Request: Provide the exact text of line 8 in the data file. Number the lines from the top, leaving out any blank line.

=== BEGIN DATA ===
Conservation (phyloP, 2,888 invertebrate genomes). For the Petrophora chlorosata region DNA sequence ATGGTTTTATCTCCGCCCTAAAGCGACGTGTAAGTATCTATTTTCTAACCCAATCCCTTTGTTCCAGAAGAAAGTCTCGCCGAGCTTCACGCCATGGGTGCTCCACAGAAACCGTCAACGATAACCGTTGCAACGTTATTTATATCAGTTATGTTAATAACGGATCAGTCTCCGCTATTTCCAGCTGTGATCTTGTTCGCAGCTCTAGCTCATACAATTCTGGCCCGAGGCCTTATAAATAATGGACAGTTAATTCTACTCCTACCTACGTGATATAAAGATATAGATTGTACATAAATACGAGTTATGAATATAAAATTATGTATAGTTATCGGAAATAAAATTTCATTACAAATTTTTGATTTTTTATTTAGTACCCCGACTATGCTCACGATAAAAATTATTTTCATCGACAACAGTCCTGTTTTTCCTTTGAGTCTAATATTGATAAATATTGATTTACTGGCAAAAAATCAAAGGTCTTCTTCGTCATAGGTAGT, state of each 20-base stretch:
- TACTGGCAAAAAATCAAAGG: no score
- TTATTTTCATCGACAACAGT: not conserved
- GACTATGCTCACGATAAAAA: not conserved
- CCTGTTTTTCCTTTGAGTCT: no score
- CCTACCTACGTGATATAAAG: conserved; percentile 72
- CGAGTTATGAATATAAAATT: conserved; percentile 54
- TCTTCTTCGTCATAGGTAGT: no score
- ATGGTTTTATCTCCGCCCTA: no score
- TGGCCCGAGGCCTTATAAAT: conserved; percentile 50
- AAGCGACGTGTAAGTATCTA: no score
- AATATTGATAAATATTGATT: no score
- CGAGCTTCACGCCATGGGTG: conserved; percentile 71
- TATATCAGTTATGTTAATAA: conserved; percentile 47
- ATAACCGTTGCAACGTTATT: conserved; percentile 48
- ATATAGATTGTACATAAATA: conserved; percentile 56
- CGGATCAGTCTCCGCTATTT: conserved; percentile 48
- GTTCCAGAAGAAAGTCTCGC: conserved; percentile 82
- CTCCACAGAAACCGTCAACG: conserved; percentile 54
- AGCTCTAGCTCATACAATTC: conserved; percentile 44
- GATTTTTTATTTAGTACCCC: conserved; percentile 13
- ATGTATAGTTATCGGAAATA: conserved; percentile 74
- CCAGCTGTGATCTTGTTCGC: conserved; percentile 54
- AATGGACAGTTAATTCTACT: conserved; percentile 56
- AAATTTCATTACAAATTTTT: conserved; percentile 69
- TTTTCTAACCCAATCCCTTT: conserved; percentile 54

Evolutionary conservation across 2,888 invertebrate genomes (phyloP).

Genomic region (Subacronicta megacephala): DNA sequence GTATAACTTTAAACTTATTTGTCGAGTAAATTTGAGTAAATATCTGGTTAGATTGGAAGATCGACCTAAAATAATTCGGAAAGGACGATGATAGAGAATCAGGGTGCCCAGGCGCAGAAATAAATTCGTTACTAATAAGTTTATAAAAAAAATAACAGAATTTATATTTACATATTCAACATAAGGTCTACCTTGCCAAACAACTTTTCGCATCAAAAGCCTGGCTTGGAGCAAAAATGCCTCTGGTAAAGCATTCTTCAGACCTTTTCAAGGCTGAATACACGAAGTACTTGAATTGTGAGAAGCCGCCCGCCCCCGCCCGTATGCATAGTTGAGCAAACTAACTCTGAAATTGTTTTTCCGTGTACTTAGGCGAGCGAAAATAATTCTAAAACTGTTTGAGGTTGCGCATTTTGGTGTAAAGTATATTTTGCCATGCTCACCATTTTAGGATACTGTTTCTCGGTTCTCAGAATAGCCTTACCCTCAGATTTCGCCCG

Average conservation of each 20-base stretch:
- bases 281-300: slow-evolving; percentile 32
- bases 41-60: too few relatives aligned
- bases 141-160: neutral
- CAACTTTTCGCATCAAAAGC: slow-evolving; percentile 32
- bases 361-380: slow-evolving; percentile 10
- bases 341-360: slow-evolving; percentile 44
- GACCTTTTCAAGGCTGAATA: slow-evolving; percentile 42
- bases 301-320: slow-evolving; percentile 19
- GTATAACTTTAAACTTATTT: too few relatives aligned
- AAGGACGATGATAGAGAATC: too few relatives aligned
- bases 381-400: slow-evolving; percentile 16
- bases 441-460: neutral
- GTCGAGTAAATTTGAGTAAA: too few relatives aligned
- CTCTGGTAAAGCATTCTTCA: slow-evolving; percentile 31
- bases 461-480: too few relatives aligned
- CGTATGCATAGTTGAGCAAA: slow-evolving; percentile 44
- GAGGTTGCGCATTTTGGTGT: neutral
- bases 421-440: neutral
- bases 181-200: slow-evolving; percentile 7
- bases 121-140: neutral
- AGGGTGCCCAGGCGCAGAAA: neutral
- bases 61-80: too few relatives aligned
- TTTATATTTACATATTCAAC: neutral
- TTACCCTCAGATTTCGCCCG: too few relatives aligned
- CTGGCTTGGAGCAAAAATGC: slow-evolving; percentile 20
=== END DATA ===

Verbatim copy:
- TCTTCTTCGTCATAGGTAGT: no score